One Year Later Kate Middleton Is Still The Best PR Gift The Royal Family Could Ask For

Though Kate Middleton is called the luckiest girl in the world for marrying into the royal family, the royal family should be thanking her. Kate Middleton is the best PR the royal family could ever ask for.

It is her image as just an “ordinary woman” entering this fabulously glamorous world that has injected some much needed positive PR. Washington Post writer Autumn Brewington, “Her appealing image as an ordinary woman who happened to marry a handsome prince has inspired an illusory sense of pride that the couple have leveled social distinctions in a historically class-conscious society. Yet the resurgence in the royals’ popularity entrenches those divisions even as Britain seeks to move past them.” Kate has had such a profound impact that the share of Britons who thought the monarchy would be around in 50 years had risen to 56%. ”She’s really moulded her own image,” Alanna Glicksman told CBC, a consultant with communications and public relations giant Hill & Knowlton Strategies in Toronto. ”In my opinion, Kate has redefined the definition of the people’s princess. She’s really changed the game for how people view the Royal Family and especially the younger generation of the Royal Family.”

The press originally concentrated so much on her being a commoner and her humble lineage, even dubbing Kate and her sister Pippa Middleton as “the Wisteria sisters.” Kate could have potentially been a PR nightmare and just added to the slew of bad marriages the family has seen in the past 20 years.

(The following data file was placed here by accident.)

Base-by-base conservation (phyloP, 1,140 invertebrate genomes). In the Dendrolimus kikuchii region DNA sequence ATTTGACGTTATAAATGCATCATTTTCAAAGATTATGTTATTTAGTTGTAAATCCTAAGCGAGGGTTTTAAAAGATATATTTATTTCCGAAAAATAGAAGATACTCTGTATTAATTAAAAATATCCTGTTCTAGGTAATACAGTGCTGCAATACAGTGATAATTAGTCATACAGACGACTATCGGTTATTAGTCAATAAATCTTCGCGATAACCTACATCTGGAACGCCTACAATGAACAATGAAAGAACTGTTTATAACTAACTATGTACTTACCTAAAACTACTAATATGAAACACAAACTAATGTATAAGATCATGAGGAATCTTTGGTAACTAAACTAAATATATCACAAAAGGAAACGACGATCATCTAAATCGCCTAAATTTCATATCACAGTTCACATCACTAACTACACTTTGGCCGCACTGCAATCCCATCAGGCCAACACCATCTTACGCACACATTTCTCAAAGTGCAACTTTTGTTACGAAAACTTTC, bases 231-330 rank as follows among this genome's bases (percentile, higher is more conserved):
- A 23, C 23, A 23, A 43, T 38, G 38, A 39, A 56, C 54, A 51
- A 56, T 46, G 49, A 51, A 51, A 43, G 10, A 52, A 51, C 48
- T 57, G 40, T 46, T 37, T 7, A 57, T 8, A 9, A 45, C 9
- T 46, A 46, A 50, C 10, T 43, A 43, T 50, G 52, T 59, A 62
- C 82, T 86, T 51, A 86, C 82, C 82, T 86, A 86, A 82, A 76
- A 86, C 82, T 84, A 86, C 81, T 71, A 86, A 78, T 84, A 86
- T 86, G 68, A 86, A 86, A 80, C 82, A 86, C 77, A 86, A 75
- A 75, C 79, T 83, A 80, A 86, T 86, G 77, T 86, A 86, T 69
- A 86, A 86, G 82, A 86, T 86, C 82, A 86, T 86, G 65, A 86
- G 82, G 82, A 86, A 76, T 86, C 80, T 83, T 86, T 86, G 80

But through an amazing strategy Kate has injected a wonderful and positive spin to the monarchy. According to Brewington, Kate and Will only did a few appearances when they were engaged and Kate took a very long time before her first solo appearance. And though Kate, her sister and the rest of her family are in the press nearly everyday but they are pros when it comes to not commenting.

Another thing that has helped contribute to Kate’s “ordinary” image is her impeccable fashion choices. Kate buys off the rack, refuses to take free gowns from designers and actually repeats outfits. Ed Burstell, the managing director for Liberty of London, even called Kate  “the anti-Kardashian.” “There’s nothing trashy or vulgar about her,” said Anna Wintour, the editor of Vogue. “She dresses her age and never looks out of place.” And now our feet will look good and feel better thanks to Kate Middleton. Designer Wes Gordon said, “Catherine’s style — streamlined and seemly almost to a fault — resonates as well with scores of young women who aspire to a classically patrician look but who have, until recently, had few credible role models. To court them, designers must ask themselves, “How do I make elegance relevant to someone who’s young?” To some degree, Kate supplies the answer.” “Chains like Zara, Reiss, Talbots and Topshop cater to a taste for replicKates, as bloggers have called them: pert shirtwaists, lace sheaths and primly tailored coatdresses,” wrote New York Times reporter Ruth La Ferla.

Brewington wrote:

“There is also the power that Kate’s ordinary-girl image has in an age of austerity politics. Britain is in a recession. The coalition government has slashed spending amid a national debate about taxes and lost work ethics. Much has been made of efforts by Prime Minister David Cameron, who was educated at Eton (like Prince William) and Oxford, to portray himself as part of the middle class. Against this backdrop, Kate wins easy points for buying clothes from chain stores (where her choices soon sell out) and living without a butler. She is a rarity today: an appealing face frequently seen but hardly heard. This makes it easy for people to imprint their ideas upon her. It’s why the daughter of self-made millionaires strikes so many people as ordinary.”

The royal family was very much in need of a Kate Middleton.

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